Hemanth recommended Crash as we were sipping mocha at bucks. I went straight and added it to the top of my flix queue. Took it over to Ram‘s place to project it over a big screen and watched the crash happening one after another.
Crash has a fascinating screenplay. It isn’t unique. But still fascinating. 13 peoples’ life come in and go out of each others life on an unassuming day in LA. Most of the ‘come in and go out’ happen unexpectedly and that’s the screenwriter’s skill. Even as the movie runs as bits and pieces of incidents, its put together with absolute continuity and perfect harmony with other scenes such that no single incident seems better/worse than the other. These people who crash onto each other’s life are perfect strangers and belong to different races.
The movie talks about racism and post 9/11 anxiety issues which common people face in everyday life. An old meticulous Farsi shopkeeper who wants a gun to safeguard, a powerful attorney’s paranoid wife, a perfectly loving father who is victimized just because of his race, a chinaman caught under a truck for no reason and many more such good and bad people bump onto each others life. Scripting this movie could have been a tight rope walk. It’s easy with so much happening at the same time, the movie could seem like a collection of trailers. Paul Haggis, the writer-director of Crash seems to be a reputed TV series guy. I found that while reading about him after I watched the movie.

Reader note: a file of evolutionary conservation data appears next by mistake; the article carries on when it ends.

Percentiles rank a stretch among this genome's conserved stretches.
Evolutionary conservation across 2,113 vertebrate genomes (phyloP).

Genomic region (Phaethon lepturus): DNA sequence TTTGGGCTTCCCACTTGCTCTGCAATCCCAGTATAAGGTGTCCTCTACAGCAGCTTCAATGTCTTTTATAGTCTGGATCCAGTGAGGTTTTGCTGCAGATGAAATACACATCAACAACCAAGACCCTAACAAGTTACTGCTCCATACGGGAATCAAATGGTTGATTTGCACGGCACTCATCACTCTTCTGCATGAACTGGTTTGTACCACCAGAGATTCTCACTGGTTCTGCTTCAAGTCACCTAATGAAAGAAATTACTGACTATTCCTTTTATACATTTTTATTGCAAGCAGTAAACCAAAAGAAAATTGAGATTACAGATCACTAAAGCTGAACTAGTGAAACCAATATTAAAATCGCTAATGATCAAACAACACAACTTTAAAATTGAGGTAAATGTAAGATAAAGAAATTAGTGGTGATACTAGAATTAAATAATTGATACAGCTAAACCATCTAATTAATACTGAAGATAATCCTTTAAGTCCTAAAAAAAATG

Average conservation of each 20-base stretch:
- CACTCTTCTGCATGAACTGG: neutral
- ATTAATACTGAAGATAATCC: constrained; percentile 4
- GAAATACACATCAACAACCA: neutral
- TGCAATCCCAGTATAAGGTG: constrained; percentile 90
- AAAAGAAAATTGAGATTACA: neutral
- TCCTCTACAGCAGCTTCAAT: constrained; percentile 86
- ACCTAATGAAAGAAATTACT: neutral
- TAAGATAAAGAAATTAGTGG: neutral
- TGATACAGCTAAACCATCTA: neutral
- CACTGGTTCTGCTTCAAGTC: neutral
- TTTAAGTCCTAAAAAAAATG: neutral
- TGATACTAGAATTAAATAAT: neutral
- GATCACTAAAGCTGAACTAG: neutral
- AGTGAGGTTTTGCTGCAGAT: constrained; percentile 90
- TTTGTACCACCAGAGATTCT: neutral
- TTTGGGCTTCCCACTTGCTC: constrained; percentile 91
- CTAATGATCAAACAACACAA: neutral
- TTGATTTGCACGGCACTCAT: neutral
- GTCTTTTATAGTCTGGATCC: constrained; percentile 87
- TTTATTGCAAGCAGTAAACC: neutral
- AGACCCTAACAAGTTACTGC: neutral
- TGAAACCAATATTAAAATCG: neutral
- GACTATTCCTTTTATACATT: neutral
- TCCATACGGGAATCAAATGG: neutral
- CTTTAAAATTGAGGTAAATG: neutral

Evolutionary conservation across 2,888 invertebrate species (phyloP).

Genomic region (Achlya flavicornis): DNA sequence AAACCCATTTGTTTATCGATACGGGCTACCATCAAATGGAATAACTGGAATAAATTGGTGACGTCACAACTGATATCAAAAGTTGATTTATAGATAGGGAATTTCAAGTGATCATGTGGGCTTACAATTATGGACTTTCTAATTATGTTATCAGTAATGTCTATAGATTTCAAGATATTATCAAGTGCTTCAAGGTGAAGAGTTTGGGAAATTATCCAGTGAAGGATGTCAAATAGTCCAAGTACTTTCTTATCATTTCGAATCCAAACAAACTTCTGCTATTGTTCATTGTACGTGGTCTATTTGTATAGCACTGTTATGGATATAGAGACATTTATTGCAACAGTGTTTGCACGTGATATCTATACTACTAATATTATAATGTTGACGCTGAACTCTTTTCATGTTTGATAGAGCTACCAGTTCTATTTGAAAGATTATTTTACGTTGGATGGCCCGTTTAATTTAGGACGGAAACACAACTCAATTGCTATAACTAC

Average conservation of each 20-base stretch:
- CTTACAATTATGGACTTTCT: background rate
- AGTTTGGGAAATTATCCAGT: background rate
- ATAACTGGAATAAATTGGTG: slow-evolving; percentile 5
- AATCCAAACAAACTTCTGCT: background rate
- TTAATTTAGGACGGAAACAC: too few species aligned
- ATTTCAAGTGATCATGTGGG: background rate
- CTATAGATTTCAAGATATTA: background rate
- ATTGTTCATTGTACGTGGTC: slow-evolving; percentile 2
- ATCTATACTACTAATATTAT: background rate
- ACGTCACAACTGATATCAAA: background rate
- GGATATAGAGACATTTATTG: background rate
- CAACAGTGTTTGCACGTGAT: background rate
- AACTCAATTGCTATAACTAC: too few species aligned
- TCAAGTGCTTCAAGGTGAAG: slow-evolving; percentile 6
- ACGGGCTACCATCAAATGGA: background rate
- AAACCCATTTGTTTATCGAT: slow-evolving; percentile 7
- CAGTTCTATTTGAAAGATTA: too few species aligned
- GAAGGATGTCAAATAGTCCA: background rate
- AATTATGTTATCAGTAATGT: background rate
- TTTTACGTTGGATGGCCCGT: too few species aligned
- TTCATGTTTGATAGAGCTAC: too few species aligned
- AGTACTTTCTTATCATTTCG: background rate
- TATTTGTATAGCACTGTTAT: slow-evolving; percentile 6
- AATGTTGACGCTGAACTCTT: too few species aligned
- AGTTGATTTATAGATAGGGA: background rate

All the characters seem as important as the other and each one’s life changing event has been dramatised enough for the audience to relate with. The dialogues are provocative and blatant as required. With a studio producing the movie, these dialogues would have been dumped even during the pre-production. But it’s the same dialogues that makes one relate to the movie better. Independent films like these ensures a hope that movies can also be used for better purposes than entertainment. Movies needn’t propogate social ‘messages’ only through dialogues. They can be strong, subtle and might end-up on you as some kind of revelation. Someone watching the movie heart-of-heart will walk around their neighborhood looking for positives within people. And that’s a success for Paul Haggis.